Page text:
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COM623M1.doc.doc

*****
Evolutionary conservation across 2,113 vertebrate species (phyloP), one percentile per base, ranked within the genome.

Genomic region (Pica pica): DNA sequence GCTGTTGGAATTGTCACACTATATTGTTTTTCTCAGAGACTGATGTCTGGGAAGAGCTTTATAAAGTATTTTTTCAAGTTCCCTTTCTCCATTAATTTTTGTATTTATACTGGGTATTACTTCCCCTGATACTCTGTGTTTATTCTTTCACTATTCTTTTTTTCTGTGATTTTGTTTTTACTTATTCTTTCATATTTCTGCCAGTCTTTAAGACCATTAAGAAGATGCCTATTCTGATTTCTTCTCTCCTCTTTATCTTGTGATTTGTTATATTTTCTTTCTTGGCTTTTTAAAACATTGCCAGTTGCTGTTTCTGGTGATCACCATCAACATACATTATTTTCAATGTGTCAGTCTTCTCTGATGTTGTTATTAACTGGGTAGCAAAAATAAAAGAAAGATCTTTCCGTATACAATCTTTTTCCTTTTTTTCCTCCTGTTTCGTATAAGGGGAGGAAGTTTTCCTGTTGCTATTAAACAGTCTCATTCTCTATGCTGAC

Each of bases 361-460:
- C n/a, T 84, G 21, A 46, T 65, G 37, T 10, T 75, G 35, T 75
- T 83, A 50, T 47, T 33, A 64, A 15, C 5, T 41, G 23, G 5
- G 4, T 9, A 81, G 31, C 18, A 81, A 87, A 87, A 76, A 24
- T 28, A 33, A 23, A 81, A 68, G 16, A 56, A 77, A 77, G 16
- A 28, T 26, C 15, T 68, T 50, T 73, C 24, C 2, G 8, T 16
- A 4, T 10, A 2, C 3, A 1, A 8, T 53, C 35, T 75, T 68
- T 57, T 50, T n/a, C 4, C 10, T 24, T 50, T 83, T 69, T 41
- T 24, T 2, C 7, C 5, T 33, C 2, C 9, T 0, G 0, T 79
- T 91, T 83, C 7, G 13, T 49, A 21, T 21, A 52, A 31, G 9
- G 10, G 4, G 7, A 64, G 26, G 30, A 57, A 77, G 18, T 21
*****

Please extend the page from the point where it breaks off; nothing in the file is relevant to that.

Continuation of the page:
1. 1. Module Title Intelligent Systems Module Code COM623M1A Module Level 3 Credit Points 20 Semester 1 Module Status Option Location Magee Prerequisite(s) Mathematics 1 Corequisite(s) DR Girijesh Prasad , School of Computing and Intelligent Module Coordinator Systems; Magee Teaching Staff Dr Girijesh Prasad Responsible Contact Hours Lectures 36 hours Tutorials 12 hours Practicals 12 hours Assignment prep. 36 hours Directed Reading 44 hours Private Study 60 hours Academic Topic Electronics and Computing Rationale The module is designed to introduce the student to the research area of intelligent techniques such as fuzzy logic, neural networks and genetic algorithms. This module is structured in four parts. The first introduces the student to the methods of approximate reasoning and fuzzy systems. The second part concentrates on neural networks and the learning algorithms required. The third part describes the area of optimization and search routines using genetic algorithms. The final part describes hybrid approaches involving combinations of the three techniques. The emphasis of the module is on the design and implementation of intelligent technologies. This will involve practical implementations through a software approach using the Matlab environment. Aims The aims of the module are to introduce final year students to the research domain of Intelligent systems and to provide both a theoretical and practical description of how such systems are designed and implemented.